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Protect your health with immunizations

OPINION by Dr. Jerry Cannaday, guest column | August 4, 2021 at 4:00 a.m.

If a researcher were to sit down at the end of 2021 and tabulate and record the number of times individual keywords were mentioned over the course of the year, "vaccine" would surely be near the top.

The advent of COVID-19 vaccines and the key role they have played in slowing the spread of the virus and helping us get closer to the pandemic's end has not only been at the forefront of global discourse but has also served as a reminder of how effective vaccination -- or immunization, as it is also known -- can be in protecting us from a number of illnesses both mild and severe.

Of all the things we have learned throughout this historic time, the one fact that perhaps can have the farthest-reaching impact for each of us individually and collectively is that our health means everything. It has always been true but perhaps never truer than now. We have been reminded of how fragile our health can be and how essential it is to do all that we can to protect it so that we can enjoy the things we love and take advantage of all that life has to offer.

One of the safest and most effective ways we can protect not only our health but the health of others is by getting vaccinated against preventable diseases. Immunizations are recommended for all ages, from birth through senior adulthood. Following recommended vaccination schedules can help ensure that you and your family stay healthy and protected from preventable serious disease. And it helps make your community healthier too, by reducing the spread of infectious illness.

August is National Immunization Awareness Month and a time when many of us are gearing up for another school year -- perhaps in person for the first time since spring of 2020. So, it's a perfect time to check your child's immunization record, make sure they're up to date on recommended vaccines and make an appointment with their pediatrician to make up for any that are missed. And while you're checking on theirs, don't forget to double-check yours, too. Adults can benefit from vaccines as well, including some that can help prevent illnesses like shingles, hepatitis A and B, and certain cancers that can result from disease infection. Here is a quick, at-a-glance breakdown of recommended vaccinations for different ages:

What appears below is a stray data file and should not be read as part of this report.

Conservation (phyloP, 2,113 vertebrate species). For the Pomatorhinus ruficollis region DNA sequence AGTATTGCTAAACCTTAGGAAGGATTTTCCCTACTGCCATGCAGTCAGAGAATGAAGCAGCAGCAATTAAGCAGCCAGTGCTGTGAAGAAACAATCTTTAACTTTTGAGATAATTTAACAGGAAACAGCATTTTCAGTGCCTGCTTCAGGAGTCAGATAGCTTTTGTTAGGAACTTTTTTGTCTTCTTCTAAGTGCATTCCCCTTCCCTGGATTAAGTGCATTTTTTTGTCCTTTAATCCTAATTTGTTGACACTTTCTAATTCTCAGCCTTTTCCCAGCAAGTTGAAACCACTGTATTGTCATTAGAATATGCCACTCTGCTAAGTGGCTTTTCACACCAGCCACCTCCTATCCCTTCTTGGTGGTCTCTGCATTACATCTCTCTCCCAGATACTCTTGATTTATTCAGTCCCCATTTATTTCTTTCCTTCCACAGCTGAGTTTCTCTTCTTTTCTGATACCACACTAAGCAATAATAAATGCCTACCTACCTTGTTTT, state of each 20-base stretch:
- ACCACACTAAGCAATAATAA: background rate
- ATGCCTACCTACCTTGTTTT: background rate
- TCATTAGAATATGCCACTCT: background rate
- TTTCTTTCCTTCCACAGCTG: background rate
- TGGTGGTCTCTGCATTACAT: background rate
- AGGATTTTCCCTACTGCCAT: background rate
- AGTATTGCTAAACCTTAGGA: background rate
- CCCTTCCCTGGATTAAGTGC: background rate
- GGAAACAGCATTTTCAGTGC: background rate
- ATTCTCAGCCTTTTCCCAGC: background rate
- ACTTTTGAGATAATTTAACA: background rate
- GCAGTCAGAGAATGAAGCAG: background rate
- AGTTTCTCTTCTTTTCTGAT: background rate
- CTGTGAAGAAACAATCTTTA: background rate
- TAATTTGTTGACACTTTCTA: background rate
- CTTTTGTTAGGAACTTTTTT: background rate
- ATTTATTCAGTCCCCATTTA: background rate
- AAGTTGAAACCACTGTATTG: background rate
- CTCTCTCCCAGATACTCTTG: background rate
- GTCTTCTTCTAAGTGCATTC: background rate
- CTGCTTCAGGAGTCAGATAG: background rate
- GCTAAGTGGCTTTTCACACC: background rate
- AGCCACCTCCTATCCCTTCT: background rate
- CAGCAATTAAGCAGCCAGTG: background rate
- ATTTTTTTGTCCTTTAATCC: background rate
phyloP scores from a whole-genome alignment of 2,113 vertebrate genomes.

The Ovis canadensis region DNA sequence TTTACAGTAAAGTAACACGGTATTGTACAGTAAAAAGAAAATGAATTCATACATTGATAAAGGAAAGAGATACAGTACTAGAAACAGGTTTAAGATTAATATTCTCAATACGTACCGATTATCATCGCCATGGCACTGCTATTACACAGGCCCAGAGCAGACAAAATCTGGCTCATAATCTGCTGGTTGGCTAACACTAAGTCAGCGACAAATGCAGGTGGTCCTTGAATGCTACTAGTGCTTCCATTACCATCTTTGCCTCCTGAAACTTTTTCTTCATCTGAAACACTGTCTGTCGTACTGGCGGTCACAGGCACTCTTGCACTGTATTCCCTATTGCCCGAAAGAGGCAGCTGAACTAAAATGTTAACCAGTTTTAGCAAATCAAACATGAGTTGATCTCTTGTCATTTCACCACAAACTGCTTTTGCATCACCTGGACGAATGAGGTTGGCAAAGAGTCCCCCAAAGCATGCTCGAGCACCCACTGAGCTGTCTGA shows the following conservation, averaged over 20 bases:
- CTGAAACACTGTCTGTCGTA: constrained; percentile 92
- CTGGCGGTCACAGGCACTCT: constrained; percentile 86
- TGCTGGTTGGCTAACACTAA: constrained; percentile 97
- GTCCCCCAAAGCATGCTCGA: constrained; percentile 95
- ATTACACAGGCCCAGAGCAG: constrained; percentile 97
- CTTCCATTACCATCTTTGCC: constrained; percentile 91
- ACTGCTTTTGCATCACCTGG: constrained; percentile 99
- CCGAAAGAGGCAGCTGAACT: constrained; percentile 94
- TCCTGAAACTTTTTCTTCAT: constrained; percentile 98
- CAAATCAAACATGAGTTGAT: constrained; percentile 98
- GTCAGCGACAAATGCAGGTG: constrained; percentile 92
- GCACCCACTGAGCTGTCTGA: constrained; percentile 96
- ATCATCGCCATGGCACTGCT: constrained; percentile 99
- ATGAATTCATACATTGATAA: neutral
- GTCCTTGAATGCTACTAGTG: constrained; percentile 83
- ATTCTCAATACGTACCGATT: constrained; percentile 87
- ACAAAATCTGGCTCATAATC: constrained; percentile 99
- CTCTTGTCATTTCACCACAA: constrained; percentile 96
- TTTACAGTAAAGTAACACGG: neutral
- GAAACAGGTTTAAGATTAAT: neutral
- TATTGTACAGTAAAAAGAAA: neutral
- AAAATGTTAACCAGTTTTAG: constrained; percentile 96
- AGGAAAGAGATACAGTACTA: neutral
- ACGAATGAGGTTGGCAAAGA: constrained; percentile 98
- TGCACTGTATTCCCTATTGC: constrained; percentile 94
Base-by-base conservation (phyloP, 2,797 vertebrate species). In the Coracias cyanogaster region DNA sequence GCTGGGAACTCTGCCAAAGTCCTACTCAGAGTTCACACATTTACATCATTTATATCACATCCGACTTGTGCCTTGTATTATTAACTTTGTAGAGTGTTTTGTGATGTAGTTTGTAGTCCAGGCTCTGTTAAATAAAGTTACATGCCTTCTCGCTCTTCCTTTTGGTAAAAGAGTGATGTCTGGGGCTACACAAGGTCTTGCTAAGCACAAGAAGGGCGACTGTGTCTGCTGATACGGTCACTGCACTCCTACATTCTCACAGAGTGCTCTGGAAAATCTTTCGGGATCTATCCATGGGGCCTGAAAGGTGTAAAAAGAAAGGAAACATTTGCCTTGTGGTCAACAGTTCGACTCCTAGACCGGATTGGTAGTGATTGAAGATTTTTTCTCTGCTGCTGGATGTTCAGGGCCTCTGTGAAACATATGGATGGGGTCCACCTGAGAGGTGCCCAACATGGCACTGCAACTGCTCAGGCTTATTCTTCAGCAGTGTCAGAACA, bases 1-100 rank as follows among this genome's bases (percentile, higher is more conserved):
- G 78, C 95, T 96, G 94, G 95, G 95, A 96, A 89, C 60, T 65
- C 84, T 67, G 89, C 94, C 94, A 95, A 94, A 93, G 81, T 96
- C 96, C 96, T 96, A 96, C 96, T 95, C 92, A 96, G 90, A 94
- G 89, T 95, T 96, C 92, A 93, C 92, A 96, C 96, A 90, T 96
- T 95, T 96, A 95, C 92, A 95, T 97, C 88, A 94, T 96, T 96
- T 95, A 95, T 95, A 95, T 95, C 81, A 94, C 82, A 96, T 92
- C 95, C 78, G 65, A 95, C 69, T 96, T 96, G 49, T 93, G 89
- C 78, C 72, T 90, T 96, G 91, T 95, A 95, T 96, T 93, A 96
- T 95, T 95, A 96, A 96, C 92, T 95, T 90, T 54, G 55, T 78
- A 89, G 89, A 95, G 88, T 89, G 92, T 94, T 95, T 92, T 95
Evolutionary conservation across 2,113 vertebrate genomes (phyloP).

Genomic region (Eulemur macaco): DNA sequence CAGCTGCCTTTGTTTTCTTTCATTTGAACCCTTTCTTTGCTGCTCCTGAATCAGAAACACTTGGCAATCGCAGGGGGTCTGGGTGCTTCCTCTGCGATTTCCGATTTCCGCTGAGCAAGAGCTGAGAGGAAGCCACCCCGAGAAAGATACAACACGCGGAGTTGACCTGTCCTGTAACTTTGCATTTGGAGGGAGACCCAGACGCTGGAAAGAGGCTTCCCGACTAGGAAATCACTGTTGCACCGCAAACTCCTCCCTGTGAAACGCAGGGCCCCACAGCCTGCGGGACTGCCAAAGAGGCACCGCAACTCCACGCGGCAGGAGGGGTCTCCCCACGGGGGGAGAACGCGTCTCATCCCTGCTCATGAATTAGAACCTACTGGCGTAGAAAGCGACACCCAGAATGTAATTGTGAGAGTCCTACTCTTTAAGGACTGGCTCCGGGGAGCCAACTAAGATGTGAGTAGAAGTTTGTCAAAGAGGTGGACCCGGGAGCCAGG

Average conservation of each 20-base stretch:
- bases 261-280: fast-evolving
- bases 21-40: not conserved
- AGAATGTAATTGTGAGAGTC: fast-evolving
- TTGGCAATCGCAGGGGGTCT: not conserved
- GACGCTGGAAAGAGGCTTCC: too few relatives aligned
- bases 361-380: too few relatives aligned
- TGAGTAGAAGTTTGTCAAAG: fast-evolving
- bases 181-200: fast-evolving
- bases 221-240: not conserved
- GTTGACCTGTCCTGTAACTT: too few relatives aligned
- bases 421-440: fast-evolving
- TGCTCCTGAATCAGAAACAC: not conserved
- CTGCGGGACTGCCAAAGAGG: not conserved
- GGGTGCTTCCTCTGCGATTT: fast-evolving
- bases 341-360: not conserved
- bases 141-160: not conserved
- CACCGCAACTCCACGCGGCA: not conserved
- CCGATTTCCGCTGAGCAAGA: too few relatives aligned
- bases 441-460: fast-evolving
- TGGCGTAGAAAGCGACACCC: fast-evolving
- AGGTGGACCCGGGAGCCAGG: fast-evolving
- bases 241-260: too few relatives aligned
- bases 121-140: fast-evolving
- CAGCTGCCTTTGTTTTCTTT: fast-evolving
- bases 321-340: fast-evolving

• Birth, 1-2 months and 6-18 months, three doses: Hepatitis B.

• Two, 4 and 6 months, three doses: RV (rotavirus).

• Six months and older, yearly: Influenza.

• Two, 4, 6 to 18 months, and 4-6 years, four doses: IPV (polio).

• Two, 4, 6, and 12-15 months, four doses: Hib (Haemophilus influenza type B), PVC13 (pneumococcus).

• Twelve to 15 months and 4-6 years, two doses: MMR (measles, mumps and rubella), Varicella (chickenpox).

• Twelve to 23 months, two doses: Hepatitis A.

• Two, 4, 6, 15-18 months and 4-6 years, five doses: DTAP (tetanus, diphtheria and whooping cough).

• Eleven to 12 years: HPV (human papillomavirus), two doses, Tdap (DTaP booster), and MenACWY (meningococcal disease).

• Sixteen to 18 years: MenACWY (booster).

• Fifteen years and older (a good rule of thumb is to get a booster on the "5s" -- 15, 25, 35, etc.): Tdap or td (booster every 10 years).

• 50 years and older: Zoster recombinant (shingles).

• 65 years and older: PPSV23 (pneumococcus).

Recommended vaccinations for children and adults alike may alter depending on factors like health conditions, lifestyle and other characteristics, so it's important to maintain a good dialogue with your primary care provider and pediatrician on which immunizations you and your family should receive and when. And if you're an adult who may have missed some of the recommendations above, you may be able to get catch-up immunizations. Check with your provider about what's right for you.

If you have not yet received your COVID-19 vaccine, please consider doing so. Pfizer and Moderna COVID-19 vaccines, a two-dose regimen, and the J & J COVID-19 vaccine, one dose, are authorized for ages 18 and older, and the Pfizer vaccine, a two-dose regimen, is authorized for ages 12 and older.

If you are female and between the ages of 18-50, the J & J vaccine is accompanied by a rare but increased risk of thrombosis with thrombocytopenia syndrome (TTS). Talk with your provider about the right COVID-19 vaccine for you.

Our health means everything, and immunizations can have tremendous benefits when it comes to protecting your health and that of your family and community. Make sure you're up to date on yours today. For more information on immunizations recommendations by age, visit http://www.cdc.gov/vaccines.

If you would like to speak with a provider about your or your child's immunizations, call 877-320-3222 or visit http://www.NationalParkMedical.com to make an appointment and get connected with the care you need.

Dr. Jerry Cannaday is a local family practice physician.

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